INSURANCE-RELATED COURT CASES
Digested from case reports published online
A victory for homeowners insured
On February 5, 2010, Raymond Romeo’s property sustained “a water loss followed by ice and flood.” He filed a claim with Allstate Property and Casualty Insurance Company under his homeowners policy, and Allstate made a partial payment toward the damages. Although the parties agreed that the loss was covered by the terms of the policy, they were unable to agree as to the extent of the damages and the cost of remediation. When Romeo sought to invoke a provision in the policy that either party could seek appraisal in the event of a dispute, Allstate refused to proceed with the appraisal.
Allstate’s refusal was based on its reasoning that the disagreement involved mixed issues of valuation and coverage such that appraisal was not appropriate. As a result, Romeo filed suit against Allstate for breach of contract.
While the first action was pending, the court issued a decision in Hahn v. Allstate Insurance Company, which defeated Allstate defense by holding that “unless the insurer denies coverage for the claimed loss and if the dispute is limited to the amount or extent of the loss, the parties are required to submit to the appraisal process.” In an about-face, Allstate took the position that the appraisal process was a mandatory precondition to Romeo’s suit. Allstate filed a motion for summary judgment, arguing that the terms of the policy required that the dispute be resolved via appraisal and not litigation.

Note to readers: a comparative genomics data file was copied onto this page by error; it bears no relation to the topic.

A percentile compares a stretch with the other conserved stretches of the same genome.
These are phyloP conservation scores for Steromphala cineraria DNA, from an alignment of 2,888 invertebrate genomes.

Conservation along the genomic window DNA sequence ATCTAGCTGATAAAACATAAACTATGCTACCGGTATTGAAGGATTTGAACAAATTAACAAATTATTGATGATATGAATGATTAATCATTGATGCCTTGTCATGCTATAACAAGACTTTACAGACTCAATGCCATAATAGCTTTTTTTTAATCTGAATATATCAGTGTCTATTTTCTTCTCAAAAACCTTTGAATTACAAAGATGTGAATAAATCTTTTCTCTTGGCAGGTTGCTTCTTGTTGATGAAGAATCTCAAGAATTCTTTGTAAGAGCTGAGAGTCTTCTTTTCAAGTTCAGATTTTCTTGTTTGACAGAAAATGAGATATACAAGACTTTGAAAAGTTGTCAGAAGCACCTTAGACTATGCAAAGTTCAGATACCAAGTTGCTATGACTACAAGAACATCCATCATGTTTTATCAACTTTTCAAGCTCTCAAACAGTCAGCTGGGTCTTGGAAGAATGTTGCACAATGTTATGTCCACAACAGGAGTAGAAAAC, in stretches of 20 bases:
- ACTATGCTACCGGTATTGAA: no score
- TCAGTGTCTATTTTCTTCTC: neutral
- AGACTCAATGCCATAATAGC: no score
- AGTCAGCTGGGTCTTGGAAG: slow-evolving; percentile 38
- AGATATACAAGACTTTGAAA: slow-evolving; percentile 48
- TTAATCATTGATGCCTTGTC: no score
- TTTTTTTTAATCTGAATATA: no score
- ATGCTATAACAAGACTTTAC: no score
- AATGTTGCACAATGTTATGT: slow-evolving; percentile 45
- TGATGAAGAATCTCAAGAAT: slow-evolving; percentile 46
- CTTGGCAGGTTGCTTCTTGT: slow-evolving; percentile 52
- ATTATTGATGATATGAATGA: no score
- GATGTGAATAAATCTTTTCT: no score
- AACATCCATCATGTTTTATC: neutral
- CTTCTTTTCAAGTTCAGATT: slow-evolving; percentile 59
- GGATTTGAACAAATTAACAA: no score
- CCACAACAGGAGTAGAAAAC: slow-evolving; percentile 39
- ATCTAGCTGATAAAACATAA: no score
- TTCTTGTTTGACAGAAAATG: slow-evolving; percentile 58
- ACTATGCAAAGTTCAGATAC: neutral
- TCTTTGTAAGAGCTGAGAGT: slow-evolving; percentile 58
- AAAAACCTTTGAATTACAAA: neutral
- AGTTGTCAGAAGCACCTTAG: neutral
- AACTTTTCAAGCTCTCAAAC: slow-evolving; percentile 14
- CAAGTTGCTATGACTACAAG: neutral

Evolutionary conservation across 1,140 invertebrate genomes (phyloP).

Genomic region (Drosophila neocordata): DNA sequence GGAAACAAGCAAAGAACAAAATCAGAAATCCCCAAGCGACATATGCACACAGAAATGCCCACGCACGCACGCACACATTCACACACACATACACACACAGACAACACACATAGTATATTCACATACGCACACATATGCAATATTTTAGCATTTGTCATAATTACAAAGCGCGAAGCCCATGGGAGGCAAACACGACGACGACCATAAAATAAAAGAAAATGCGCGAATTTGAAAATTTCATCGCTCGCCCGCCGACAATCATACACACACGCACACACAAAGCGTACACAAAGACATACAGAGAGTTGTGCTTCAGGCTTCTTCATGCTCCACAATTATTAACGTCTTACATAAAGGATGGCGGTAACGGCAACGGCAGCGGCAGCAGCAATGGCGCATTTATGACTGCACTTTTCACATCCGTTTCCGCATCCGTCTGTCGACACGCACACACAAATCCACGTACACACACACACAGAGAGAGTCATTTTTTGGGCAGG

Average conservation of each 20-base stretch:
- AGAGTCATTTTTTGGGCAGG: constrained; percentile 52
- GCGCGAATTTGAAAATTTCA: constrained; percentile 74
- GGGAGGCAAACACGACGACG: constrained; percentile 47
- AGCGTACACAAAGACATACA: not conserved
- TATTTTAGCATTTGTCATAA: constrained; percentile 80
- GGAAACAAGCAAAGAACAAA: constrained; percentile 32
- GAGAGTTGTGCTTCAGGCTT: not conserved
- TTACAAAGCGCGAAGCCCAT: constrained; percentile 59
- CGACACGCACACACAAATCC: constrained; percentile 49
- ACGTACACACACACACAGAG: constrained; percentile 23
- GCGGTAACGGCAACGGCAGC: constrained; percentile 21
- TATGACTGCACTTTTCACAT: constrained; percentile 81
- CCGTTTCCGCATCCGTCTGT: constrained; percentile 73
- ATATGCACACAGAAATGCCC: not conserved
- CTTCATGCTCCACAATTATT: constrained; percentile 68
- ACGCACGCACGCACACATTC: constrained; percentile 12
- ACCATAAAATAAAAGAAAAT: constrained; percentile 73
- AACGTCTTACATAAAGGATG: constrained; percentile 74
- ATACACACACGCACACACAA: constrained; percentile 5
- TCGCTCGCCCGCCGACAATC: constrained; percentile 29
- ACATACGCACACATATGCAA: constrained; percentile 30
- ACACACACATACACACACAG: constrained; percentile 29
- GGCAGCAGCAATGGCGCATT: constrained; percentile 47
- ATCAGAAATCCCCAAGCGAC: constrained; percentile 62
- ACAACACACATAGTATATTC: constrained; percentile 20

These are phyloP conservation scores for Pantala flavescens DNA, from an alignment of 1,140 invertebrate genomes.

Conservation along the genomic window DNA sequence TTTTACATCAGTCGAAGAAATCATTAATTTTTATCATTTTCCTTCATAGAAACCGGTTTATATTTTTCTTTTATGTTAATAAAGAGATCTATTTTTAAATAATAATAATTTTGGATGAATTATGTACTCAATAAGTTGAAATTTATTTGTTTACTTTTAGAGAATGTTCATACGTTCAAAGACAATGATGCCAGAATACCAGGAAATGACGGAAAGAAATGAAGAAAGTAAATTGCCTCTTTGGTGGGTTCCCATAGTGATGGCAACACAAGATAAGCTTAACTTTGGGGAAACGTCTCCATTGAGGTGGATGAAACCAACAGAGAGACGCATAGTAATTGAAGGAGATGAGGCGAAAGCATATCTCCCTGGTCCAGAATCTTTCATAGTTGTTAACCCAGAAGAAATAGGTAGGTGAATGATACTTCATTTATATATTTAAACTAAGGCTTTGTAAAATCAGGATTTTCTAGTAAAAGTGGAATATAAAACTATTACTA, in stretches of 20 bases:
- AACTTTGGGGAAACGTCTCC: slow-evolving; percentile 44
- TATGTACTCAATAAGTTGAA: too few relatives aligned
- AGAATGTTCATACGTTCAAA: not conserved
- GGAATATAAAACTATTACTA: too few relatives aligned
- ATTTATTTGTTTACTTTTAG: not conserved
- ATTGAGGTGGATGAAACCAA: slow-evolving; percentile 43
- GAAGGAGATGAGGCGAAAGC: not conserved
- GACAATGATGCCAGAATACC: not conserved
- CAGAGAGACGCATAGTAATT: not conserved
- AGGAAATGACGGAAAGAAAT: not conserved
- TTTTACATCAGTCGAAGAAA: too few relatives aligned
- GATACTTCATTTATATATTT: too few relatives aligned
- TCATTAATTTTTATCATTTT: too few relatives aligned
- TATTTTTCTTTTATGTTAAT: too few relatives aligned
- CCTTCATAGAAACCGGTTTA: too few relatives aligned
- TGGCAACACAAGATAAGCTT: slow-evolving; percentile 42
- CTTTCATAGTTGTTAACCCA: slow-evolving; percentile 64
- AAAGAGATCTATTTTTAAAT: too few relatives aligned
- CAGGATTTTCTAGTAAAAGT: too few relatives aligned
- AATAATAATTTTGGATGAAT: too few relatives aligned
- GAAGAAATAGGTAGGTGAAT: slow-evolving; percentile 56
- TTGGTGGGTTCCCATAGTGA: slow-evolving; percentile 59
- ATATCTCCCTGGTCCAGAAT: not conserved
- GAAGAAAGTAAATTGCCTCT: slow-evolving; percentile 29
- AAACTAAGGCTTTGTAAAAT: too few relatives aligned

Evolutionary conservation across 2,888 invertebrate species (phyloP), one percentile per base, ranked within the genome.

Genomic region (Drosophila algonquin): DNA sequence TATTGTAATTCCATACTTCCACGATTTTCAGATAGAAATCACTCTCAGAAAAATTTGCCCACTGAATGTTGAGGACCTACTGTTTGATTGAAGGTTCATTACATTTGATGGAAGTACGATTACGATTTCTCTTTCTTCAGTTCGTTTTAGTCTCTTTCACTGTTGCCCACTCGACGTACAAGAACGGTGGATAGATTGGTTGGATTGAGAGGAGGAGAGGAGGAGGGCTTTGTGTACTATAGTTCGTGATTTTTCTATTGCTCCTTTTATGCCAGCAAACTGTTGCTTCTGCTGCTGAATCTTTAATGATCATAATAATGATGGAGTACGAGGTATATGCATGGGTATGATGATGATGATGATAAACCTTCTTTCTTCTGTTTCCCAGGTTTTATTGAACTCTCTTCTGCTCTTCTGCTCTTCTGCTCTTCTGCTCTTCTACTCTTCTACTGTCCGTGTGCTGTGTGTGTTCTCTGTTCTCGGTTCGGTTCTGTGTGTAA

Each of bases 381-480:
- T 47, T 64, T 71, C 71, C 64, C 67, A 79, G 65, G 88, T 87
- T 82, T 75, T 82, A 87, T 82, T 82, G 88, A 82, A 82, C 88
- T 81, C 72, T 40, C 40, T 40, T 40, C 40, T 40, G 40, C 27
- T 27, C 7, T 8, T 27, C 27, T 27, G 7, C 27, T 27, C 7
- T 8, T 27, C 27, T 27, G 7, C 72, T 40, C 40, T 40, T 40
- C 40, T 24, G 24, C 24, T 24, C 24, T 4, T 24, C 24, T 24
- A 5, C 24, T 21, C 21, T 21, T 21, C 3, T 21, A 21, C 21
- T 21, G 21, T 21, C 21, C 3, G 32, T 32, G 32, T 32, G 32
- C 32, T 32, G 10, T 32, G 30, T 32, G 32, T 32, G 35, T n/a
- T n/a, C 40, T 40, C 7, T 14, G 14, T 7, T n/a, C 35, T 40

Romeo filed suit for breach of contract; Allstate counterclaimed seeking a declaration that the parties were required to submit the matter to appraisal. The trial court granted summary judgment for Allstate without prejudice. Romeo appealed.
Thereafter, Romeo demanded that Allstate move forward with the appraisal process. Allstate refused, stating that Romeo’s demand was untimely under the policy. Allstate cited a provision in the policy that stated that an action against it must be commenced within two years after the inception of loss or damage due to fire or other peril covered by the Rhode Island standard fire policy. Allstate’s motion for summary judgment was heard on December 11, 2012; the case came before the Supreme Court of Rhode Island on February 2, 2023.
Romeo then commenced the action at issue, seeking relief in the form of a judgment ordering Allstate to designate an appraiser and to complete the appraisal process. Final judgment was rendered in favor of Allstate by the superior court of Rhode Island.
The Supreme Court of Rhode Island vacated the judgment, holding that Romeo’s initial demand for appraisal was not time barred and therefore the trial court erroneously granted summary judgment in favor of Allstate.
Romeo v. Allstate Property and Casualty Insurance Company—Rhode Island Supreme Court—May 3, 2023—No. 2022-50.